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Web Workers - Introduction

pmkroeker profile image Peter ・2 min read

Some pre-reading if you wish!

After reading the above post I started thinking more about web workers. Why are more people not talking about them. So many people seem to be worried about performance, so why is the worker discussion not more prevalent?

The MDN Docs for workers are quite extensive, discussing every aspect from API Specs to usage.

My initial reasoning for not using them was that I did not think that there really was a need for them. Second, the initialization methodology

const worker = new Worker('/path/to/worker.js')

does not jive nicely with a full TypeScript environment. To use the base call method, you would need to create a separate worker.ts file to transpile over, and it would need to be in the correct location for the final application (which may be quite different from where app src is). I found this frustrating, so I decided at the time to not bother with them.

Then I saw this post from Surma, and I started thinking more about them again. With a data vis dashboard as our primary app, we could definitely benefit from moving calculations from the main thread into a worker.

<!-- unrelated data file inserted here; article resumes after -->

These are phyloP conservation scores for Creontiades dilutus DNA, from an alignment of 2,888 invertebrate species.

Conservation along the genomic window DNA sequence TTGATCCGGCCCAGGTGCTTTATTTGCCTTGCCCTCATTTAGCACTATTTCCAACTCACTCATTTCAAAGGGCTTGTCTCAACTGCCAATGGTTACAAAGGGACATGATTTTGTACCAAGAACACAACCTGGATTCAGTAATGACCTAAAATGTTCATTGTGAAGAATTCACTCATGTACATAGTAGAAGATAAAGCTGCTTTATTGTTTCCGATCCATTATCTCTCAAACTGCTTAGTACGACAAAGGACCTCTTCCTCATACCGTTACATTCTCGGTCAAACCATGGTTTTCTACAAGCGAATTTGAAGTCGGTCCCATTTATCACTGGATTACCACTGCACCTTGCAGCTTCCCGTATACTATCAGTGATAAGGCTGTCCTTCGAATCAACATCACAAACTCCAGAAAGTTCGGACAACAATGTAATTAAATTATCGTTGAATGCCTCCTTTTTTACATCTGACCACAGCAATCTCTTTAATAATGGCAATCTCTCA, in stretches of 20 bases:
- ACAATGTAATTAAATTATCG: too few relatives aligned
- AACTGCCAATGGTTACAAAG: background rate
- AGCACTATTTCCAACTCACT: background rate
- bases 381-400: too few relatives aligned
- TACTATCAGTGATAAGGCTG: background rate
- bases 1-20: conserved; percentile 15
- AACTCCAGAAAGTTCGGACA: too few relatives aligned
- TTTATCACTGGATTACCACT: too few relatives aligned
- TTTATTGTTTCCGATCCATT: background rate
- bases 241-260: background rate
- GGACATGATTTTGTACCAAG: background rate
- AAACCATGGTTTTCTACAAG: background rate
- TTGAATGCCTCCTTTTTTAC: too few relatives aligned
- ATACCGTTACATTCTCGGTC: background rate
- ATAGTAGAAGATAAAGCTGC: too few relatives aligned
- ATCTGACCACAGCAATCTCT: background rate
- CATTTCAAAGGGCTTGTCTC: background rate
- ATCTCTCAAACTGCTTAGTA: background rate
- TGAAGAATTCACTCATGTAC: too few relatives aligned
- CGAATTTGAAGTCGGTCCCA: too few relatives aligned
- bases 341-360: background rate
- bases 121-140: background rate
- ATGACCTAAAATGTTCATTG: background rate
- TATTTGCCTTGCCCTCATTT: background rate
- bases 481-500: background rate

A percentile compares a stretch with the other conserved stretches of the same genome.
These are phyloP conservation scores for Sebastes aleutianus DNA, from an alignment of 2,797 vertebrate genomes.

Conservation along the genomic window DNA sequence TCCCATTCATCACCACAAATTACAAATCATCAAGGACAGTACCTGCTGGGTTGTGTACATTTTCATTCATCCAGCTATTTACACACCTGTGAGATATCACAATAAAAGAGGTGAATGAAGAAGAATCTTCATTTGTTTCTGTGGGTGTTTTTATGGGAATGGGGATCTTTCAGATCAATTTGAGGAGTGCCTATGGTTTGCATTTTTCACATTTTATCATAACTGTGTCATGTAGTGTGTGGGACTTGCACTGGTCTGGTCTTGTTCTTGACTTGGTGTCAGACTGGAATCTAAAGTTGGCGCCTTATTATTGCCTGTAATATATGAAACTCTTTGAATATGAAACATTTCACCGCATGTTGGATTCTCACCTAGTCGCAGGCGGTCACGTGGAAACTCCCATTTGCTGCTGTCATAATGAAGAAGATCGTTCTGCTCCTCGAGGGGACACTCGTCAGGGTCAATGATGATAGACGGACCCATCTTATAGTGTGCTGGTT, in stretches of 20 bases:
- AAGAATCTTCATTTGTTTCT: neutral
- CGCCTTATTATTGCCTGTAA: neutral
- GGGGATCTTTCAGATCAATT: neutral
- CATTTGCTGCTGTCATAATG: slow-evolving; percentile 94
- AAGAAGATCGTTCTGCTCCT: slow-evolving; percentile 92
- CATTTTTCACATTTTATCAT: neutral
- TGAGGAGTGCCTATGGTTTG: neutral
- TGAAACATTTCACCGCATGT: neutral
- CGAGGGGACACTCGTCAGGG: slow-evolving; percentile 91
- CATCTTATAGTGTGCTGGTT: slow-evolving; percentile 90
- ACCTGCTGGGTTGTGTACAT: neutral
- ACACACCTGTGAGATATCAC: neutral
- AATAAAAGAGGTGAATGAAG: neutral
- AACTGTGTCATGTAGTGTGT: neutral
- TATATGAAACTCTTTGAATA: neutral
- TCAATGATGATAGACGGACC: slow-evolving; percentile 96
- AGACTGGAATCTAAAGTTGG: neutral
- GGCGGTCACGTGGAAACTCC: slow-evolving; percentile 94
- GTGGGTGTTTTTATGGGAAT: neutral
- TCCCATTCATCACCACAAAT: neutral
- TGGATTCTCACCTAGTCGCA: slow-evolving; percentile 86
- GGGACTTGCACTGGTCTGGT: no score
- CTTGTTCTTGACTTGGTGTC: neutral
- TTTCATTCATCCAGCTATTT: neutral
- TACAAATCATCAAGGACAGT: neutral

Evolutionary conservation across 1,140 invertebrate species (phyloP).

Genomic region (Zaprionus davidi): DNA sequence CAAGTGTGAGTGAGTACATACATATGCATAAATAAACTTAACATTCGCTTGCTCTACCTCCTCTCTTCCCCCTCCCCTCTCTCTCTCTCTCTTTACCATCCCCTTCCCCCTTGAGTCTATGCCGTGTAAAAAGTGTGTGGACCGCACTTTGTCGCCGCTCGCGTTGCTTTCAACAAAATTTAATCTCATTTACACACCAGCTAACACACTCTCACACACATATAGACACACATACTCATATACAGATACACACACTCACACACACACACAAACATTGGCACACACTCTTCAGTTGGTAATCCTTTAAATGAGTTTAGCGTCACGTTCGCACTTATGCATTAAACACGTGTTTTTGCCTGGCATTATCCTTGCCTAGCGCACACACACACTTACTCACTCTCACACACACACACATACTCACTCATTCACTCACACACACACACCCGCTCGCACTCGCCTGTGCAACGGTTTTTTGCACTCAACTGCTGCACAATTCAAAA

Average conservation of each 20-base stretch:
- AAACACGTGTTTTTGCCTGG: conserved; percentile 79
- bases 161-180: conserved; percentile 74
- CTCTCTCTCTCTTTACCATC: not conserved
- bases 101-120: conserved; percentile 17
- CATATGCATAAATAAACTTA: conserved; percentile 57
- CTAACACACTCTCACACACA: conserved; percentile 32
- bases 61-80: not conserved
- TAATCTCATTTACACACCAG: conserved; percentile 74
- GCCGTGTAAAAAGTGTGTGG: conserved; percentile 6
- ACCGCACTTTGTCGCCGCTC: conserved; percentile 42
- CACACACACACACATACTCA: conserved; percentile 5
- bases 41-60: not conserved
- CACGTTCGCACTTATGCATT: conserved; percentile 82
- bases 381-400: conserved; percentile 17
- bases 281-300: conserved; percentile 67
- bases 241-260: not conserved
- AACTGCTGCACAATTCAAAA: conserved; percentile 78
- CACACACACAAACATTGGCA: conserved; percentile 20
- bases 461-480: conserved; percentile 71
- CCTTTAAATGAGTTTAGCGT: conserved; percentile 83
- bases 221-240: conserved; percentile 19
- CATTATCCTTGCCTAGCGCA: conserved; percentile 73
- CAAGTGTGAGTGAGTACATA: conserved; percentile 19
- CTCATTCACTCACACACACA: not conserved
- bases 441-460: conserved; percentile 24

So I started looking through some of the worker wrappers mentioned the above post (Comlink & Workerize). I started with workerize, then quickly decided I wanted a more in depth approach with multiple methods, so I settled on using Comlink! Using webpack, I also found webpack worker-loader.

Comlink does a good job at making you feel like working with your worker is working with a class. Methods are easy to use, and setup is pretty straight forward! If you are on the fence about adding workers to your app, I would suggest taking a look at Comlink, it makes the process of using a worker way easier, and pairing it with worker-loader takes the awkwardness of defining things as workers away.

The next post in the Workers series will be about my implementation!

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